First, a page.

By Carlo Caruso
During this exact therapy of the parable of Adonis in post-Classical instances, Carlo Caruso presents an summary of the most texts, either literary and scholarly, in Latin and within the vernacular, which secured for the Adonis delusion a different position within the Early smooth revival of Classical mythology. whereas aiming to supply this normal define of the myth's fortunes within the Early smooth age, the publication additionally addresses 3 issues of fundamental curiosity, on which lots of the unique learn integrated within the paintings has been performed. First, the myth's earliest major revival within the age of Italian Humanism, and especially within the poetry of the good Latin poet and humanist Giovanni Pontano. Secondly, the diffusion of syncretistic interpretations of the Adonis fable through authoritative sixteenth-century mythological encyclopaedias. Thirdly, the allegorical/political use of the Adonis fantasy in G.B. Marino's (1569-1625) Adone, released in Paris in 1623 to have fun the Bourbon dynasty and to aid their legitimacy with reference to the throne of France.
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Additional info for Adonis: The Myth of the Dying God in the Italian Renaissance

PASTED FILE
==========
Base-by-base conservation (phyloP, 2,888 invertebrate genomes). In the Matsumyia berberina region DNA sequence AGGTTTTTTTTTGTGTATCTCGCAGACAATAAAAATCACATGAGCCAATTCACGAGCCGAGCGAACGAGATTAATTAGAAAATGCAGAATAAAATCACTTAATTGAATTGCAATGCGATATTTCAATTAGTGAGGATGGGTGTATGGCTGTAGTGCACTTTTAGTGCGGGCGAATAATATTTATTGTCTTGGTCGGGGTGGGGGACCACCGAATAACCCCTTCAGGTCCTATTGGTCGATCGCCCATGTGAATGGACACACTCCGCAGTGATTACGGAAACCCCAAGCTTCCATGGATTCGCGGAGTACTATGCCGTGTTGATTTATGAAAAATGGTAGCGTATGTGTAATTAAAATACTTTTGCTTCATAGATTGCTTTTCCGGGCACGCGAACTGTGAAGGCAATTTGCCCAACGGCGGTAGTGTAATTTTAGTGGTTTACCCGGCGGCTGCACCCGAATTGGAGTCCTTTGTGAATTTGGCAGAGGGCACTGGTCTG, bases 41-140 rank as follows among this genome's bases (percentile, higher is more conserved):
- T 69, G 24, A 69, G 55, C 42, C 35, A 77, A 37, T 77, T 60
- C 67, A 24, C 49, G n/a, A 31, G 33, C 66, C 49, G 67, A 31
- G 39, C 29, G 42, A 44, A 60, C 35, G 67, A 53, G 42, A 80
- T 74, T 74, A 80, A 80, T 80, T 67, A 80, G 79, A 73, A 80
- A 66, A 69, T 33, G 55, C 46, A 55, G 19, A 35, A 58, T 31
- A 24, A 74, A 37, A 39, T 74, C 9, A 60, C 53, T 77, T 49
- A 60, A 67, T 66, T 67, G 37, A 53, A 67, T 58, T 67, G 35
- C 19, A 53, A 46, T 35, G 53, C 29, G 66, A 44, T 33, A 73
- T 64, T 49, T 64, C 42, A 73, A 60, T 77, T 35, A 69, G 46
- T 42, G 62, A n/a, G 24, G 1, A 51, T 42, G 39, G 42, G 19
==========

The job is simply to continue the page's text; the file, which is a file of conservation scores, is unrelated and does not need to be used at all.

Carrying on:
His ‘Adone’ and his eclogues in general stand at the fountainhead of the diffusion of the Adonis myth and the bucolic genre in France during the reign of François I and beyond. However, the French approach to the bucolic genre shows features of considerable originality when compared to the parallel Italian tradition. The first noticeable characteristic is the environment in which the French bucolic poets operated and circulated their pieces – the royal court. 64 The elevation of the bucolic to a higher rank, so that it could be considered to be a genre truly fit for a king, was also promoted by other factors.
47 The picture is not substantially altered when one moves to England or Spain. Diego Hurtado de Mendoza’s Fábula de Adonis (1553), Juan de la Cueva de Garoza’s ‘Llanto de Venus en la muerte de Adonis’ (in Obras, 1582), William Shakespeare’s Venus and Adonis (1593), Edmund Spenser’s Astrophel (1595) for the death of Philip Sidney, and Lope de Vega’s comedy Adonis y Venus (1597–1603) all seem to confirm the trend. Besides, whereas the crossing of sources remains a common feature of these texts, in line with the classically inspired ideal of literary imitation, no significant overstepping of the boundaries of the selected genres is detectable.
The thorns on the bark reproduce the wound-making teeth, and Venus’ orange tree grows, casting its broad shadow around. For the actual description of Adonis’ metamorphosis Pontano did not hesitate to bring in Ovid’s most spectacular showpiece, the metamorphosis of Daphne (Met. 85 Further textual resemblances suggest that the Ovidian transformation of the Heliades (Met. 333–66) was also drawn upon, no doubt to offer the knowledgeable reader another ably disguised but eventually recognizable source.
Adonis: The Myth of the Dying God in the Italian Renaissance by Carlo Caruso